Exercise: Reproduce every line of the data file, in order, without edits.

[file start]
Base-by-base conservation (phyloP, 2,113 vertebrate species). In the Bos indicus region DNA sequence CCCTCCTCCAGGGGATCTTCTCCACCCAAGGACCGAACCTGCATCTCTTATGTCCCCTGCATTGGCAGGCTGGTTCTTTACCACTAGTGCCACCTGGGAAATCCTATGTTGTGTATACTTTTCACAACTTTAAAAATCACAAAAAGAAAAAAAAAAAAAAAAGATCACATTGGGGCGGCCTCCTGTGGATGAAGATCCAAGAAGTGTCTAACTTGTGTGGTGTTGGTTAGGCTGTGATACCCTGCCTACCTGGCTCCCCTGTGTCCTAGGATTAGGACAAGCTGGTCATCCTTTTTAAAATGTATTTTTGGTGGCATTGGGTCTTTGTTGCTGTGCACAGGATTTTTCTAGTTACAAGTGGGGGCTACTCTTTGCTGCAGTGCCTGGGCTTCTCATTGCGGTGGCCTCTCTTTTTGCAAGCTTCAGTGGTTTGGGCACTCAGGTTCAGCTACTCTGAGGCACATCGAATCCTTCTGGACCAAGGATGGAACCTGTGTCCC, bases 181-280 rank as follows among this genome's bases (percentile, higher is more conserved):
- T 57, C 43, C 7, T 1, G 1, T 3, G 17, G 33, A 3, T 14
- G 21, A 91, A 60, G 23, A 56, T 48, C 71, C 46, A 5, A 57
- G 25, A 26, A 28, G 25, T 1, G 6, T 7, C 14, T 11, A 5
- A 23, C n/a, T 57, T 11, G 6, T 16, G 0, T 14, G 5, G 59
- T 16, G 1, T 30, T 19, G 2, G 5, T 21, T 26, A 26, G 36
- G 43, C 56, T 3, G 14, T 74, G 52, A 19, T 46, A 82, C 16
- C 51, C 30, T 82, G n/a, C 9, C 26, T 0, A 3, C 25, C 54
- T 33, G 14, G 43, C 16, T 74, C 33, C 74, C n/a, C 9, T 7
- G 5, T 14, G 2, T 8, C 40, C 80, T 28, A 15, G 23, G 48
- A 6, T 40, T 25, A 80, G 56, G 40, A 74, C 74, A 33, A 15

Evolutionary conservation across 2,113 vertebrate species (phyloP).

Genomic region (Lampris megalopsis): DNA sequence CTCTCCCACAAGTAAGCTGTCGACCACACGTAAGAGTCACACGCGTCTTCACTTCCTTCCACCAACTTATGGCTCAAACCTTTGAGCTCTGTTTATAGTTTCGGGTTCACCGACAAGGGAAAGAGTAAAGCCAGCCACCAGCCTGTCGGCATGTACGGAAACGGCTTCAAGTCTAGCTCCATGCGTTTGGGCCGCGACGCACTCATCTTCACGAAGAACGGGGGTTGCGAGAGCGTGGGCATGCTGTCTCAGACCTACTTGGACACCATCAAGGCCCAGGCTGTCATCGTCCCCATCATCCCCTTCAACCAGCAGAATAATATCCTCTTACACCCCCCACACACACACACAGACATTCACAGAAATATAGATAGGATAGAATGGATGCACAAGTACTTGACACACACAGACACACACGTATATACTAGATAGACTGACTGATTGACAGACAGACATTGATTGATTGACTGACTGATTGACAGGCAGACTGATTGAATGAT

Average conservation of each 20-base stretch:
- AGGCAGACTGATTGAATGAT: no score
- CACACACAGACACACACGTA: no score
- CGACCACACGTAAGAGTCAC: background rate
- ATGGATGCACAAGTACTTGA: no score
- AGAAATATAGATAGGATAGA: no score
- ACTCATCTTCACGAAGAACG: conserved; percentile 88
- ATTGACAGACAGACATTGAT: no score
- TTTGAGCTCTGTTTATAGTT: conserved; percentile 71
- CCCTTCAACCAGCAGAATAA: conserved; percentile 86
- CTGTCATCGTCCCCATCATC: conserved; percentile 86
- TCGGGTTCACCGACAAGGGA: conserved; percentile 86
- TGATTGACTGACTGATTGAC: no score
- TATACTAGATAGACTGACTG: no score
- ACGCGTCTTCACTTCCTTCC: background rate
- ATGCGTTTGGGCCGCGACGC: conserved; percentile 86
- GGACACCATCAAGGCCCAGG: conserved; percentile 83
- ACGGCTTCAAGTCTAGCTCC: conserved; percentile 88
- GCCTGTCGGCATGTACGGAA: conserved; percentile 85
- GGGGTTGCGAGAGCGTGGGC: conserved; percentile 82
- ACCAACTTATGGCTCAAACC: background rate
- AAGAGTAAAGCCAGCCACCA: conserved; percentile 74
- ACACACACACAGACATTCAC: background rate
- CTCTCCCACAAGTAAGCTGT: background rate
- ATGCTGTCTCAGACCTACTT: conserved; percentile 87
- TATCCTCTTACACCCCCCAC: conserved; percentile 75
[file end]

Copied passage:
Base-by-base conservation (phyloP, 2,113 vertebrate species). In the Bos indicus region DNA sequence CCCTCCTCCAGGGGATCTTCTCCACCCAAGGACCGAACCTGCATCTCTTATGTCCCCTGCATTGGCAGGCTGGTTCTTTACCACTAGTGCCACCTGGGAAATCCTATGTTGTGTATACTTTTCACAACTTTAAAAATCACAAAAAGAAAAAAAAAAAAAAAAGATCACATTGGGGCGGCCTCCTGTGGATGAAGATCCAAGAAGTGTCTAACTTGTGTGGTGTTGGTTAGGCTGTGATACCCTGCCTACCTGGCTCCCCTGTGTCCTAGGATTAGGACAAGCTGGTCATCCTTTTTAAAATGTATTTTTGGTGGCATTGGGTCTTTGTTGCTGTGCACAGGATTTTTCTAGTTACAAGTGGGGGCTACTCTTTGCTGCAGTGCCTGGGCTTCTCATTGCGGTGGCCTCTCTTTTTGCAAGCTTCAGTGGTTTGGGCACTCAGGTTCAGCTACTCTGAGGCACATCGAATCCTTCTGGACCAAGGATGGAACCTGTGTCCC, bases 181-280 rank as follows among this genome's bases (percentile, higher is more conserved):
- T 57, C 43, C 7, T 1, G 1, T 3, G 17, G 33, A 3, T 14
- G 21, A 91, A 60, G 23, A 56, T 48, C 71, C 46, A 5, A 57
- G 25, A 26, A 28, G 25, T 1, G 6, T 7, C 14, T 11, A 5
- A 23, C n/a, T 57, T 11, G 6, T 16, G 0, T 14, G 5, G 59
- T 16, G 1, T 30, T 19, G 2, G 5, T 21, T 26, A 26, G 36
- G 43, C 56, T 3, G 14, T 74, G 52, A 19, T 46, A 82, C 16
- C 51, C 30, T 82, G n/a, C 9, C 26, T 0, A 3, C 25, C 54
- T 33, G 14, G 43, C 16, T 74, C 33, C 74, C n/a, C 9, T 7
- G 5, T 14, G 2, T 8, C 40, C 80, T 28, A 15, G 23, G 48
- A 6, T 40, T 25, A 80, G 56, G 40, A 74, C 74, A 33, A 15

Evolutionary conservation across 2,113 vertebrate species (phyloP).

Genomic region (Lampris megalopsis): DNA sequence CTCTCCCACAAGTAAGCTGTCGACCACACGTAAGAGTCACACGCGTCTTCACTTCCTTCCACCAACTTATGGCTCAAACCTTTGAGCTCTGTTTATAGTTTCGGGTTCACCGACAAGGGAAAGAGTAAAGCCAGCCACCAGCCTGTCGGCATGTACGGAAACGGCTTCAAGTCTAGCTCCATGCGTTTGGGCCGCGACGCACTCATCTTCACGAAGAACGGGGGTTGCGAGAGCGTGGGCATGCTGTCTCAGACCTACTTGGACACCATCAAGGCCCAGGCTGTCATCGTCCCCATCATCCCCTTCAACCAGCAGAATAATATCCTCTTACACCCCCCACACACACACACAGACATTCACAGAAATATAGATAGGATAGAATGGATGCACAAGTACTTGACACACACAGACACACACGTATATACTAGATAGACTGACTGATTGACAGACAGACATTGATTGATTGACTGACTGATTGACAGGCAGACTGATTGAATGAT

Average conservation of each 20-base stretch:
- AGGCAGACTGATTGAATGAT: no score
- CACACACAGACACACACGTA: no score
- CGACCACACGTAAGAGTCAC: background rate
- ATGGATGCACAAGTACTTGA: no score
- AGAAATATAGATAGGATAGA: no score
- ACTCATCTTCACGAAGAACG: conserved; percentile 88
- ATTGACAGACAGACATTGAT: no score
- TTTGAGCTCTGTTTATAGTT: conserved; percentile 71
- CCCTTCAACCAGCAGAATAA: conserved; percentile 86
- CTGTCATCGTCCCCATCATC: conserved; percentile 86
- TCGGGTTCACCGACAAGGGA: conserved; percentile 86
- TGATTGACTGACTGATTGAC: no score
- TATACTAGATAGACTGACTG: no score
- ACGCGTCTTCACTTCCTTCC: background rate
- ATGCGTTTGGGCCGCGACGC: conserved; percentile 86
- GGACACCATCAAGGCCCAGG: conserved; percentile 83
- ACGGCTTCAAGTCTAGCTCC: conserved; percentile 88
- GCCTGTCGGCATGTACGGAA: conserved; percentile 85
- GGGGTTGCGAGAGCGTGGGC: conserved; percentile 82
- ACCAACTTATGGCTCAAACC: background rate
- AAGAGTAAAGCCAGCCACCA: conserved; percentile 74
- ACACACACACAGACATTCAC: background rate
- CTCTCCCACAAGTAAGCTGT: background rate
- ATGCTGTCTCAGACCTACTT: conserved; percentile 87
- TATCCTCTTACACCCCCCAC: conserved; percentile 75